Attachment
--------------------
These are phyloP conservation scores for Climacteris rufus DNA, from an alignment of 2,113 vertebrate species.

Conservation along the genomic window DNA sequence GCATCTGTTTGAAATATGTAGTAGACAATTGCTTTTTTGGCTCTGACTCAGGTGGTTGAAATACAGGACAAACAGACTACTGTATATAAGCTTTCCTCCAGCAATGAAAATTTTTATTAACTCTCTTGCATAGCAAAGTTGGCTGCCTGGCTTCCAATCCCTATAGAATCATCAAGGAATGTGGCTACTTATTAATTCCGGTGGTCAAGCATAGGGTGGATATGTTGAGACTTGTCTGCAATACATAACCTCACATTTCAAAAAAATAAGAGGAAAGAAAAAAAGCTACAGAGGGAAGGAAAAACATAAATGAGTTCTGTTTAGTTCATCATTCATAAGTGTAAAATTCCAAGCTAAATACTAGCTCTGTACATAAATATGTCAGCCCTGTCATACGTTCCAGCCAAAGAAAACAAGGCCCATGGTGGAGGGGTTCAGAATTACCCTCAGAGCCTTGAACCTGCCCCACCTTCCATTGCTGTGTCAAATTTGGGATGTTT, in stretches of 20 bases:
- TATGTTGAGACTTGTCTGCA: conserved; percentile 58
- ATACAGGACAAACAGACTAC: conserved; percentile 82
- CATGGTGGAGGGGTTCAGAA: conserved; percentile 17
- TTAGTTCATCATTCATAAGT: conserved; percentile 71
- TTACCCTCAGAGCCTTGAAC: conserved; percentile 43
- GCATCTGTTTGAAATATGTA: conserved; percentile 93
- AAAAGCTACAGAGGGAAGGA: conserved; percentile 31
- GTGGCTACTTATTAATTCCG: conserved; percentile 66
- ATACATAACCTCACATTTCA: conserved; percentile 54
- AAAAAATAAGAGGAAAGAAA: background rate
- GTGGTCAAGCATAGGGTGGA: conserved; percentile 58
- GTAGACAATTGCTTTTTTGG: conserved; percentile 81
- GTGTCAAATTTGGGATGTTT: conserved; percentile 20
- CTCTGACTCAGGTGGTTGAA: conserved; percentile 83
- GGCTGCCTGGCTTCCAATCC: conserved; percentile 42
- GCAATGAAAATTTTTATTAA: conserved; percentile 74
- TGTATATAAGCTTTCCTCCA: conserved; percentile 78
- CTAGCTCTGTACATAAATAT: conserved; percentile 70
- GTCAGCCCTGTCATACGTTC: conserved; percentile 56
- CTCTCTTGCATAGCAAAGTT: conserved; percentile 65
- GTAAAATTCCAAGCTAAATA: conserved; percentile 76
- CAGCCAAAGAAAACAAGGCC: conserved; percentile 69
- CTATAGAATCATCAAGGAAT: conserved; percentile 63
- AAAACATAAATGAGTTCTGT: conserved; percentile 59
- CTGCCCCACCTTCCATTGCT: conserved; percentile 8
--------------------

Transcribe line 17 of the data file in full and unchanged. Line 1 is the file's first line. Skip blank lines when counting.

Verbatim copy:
- GGCTGCCTGGCTTCCAATCC: conserved; percentile 42